Los Angeles Jewish Home's Blog

On the Road Again: Safe Driving for Seniors

Few things convey as much freedom and self-sufficiency as being able to drive a car. And especially in Southern California, driving can be more of a necessity than a luxury.

As we age, however, our driving abilities may change. To minimize safety risks to ourselves and others, it’s wise to understand how aging affects our driving and learn strategies that can help us continue driving well into our senior years.

Physical Factors
According to the Automobile Association of America (AAA), seniors are safe drivers compared to other age groups because they wear seatbelts, observe speed limits, and tend to avoid drinking and driving.

On the other hand, seniors face physical challenges that can impair driving. “Older drivers may have eyesight or hearing issues that affect their driving,” says John Beringer, Sr., California State Coordinator for the AARP Driver Safety Program. “Also, reflexes and responses are slower – it takes longer to transmit information from the eyes to the brain and from the brain to the muscles.”

Mobility may also be affected. For example, neck pain or stiffness can impair being able to look over your shoulder. Leg pain might make it difficult to move your foot from the gas pedal to the brake pedal.

Medication can also impact driving performance. More than 75% of people over age 65 take at least one medication.

Taking the following steps can help minimize potential physical problems associated with driving:
  • Get your vision and hearing checked annually
  • Have regular check-ups and talk to your doctor about how your physical condition and medications might affect your driving ability
  • Choose a car with automatic transmission, power steering and power brakes
  • Do exercises to improve your flexibility
Rules of the Road
AAA and AARP both offer driving classes for older adults. “A lot of what we cover involves reviewing and reminding drivers what they knew 30 years ago,” says Beringer. “Also, many older folks learned to drive from their parents, not from a driving instructor. So they may have learned some bad habits.”

Here are some safe driving strategies, many of which apply regardless of age:
  • Leave enough space between your car and the car in front of you.
  • Scan far down the road continuously so you can anticipate future problems.
  • Minimize distractions inside your car, such as music volume.
  • Plan your route before you get in the car.
  • Minimize left turns. Drivers age 65 and older are disproportionately involved in crashes involving left-hand turns. Use designated left-hand turn lanes, or make three right turns to avoid making the left.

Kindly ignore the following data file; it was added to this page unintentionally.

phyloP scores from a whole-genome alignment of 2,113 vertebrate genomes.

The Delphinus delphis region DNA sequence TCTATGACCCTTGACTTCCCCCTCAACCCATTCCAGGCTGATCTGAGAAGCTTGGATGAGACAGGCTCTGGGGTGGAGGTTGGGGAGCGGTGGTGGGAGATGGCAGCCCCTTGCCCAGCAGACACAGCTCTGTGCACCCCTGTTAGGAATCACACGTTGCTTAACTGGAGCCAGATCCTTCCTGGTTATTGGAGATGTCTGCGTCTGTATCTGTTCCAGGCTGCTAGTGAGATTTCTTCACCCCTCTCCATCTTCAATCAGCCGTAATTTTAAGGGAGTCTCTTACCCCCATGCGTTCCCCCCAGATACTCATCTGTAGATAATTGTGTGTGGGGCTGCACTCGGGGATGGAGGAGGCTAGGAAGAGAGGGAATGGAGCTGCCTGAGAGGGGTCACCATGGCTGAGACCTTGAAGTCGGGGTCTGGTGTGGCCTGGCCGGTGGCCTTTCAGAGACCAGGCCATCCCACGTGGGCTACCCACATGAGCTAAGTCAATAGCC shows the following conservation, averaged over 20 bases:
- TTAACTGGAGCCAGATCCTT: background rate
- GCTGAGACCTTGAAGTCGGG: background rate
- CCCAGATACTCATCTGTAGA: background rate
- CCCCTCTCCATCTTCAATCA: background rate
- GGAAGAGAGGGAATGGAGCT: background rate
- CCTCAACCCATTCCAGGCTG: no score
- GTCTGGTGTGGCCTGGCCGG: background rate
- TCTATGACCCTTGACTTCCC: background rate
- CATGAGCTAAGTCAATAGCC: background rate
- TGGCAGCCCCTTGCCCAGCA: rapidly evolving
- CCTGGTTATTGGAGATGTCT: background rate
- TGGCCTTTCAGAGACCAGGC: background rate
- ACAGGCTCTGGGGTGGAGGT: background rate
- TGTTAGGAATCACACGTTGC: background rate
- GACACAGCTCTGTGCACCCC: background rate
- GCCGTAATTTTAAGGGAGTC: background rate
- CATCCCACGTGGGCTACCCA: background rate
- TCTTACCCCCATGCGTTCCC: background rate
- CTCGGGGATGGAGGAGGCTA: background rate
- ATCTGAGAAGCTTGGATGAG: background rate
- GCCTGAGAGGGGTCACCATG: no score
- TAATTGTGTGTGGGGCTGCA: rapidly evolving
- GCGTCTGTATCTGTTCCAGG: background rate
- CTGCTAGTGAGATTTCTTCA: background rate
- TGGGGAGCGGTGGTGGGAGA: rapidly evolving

• Try to avoid busy highways and congested traffic.
  • Consider getting a car with reverse monitoring and back-up cameras, blind-spot warning systems and other crash-avoidance technologies.
Relinquishing the Reins
There may come a time when it’s no longer safe to remain behind the wheel.

“Indications that it’s time to stop driving include getting lost on roads you should know, being told repeatedly by passengers that you missed a stop sign or finding scrapes on your car that you weren’t aware of getting,” says AARP’s Beringer.

He stresses that the age to stop driving can vary greatly. “I had an 89 year-old woman in my class with all of her faculties, and a 57-year-old that I wouldn’t want to be on the road with,” says Beringer. “We don’t age at the same rate.”

If you are concerned about someone else’s driving ability -- for example a parent’s -- join your parent as a passenger for several trips and at different times in order to get a good sense of his or her driving performance.

Encourage your parent to check his or her skills by taking a self-rating program (such as this one from the Automobile Association’s Foundation for Traffic Safety) or getting assessed by a professional such as a doctor, rehab clinic or geriatric care service.

Get a sense of your parent’s transportation needs and come up with options such as:
  • Using local public and private transportation options. Try out these services with your parent in order to determine which are convenient and easy to use. 
  • Offering to do the driving yourself.
  • Hiring a trusted friend or neighbor who needs a little extra cash.
When possible, broach the subject before the need arises. Try to come up with a “game plan” you and your parent can agree on ahead of time.

And be empathetic: You wouldn’t want to lose your ability to drive, and neither does your parent. Keep the focus on your parent remaining safe while still getting where he or she needs to go.

Nancy Sokoler Steiner Nancy Sokoler Steiner is a freelance writer and author based in Los Angeles. Her work has appeared in Los Angeles Times Magazine, The Jewish Journal of Greater Los Angeles and Lifestyles Magazine, among other publications.

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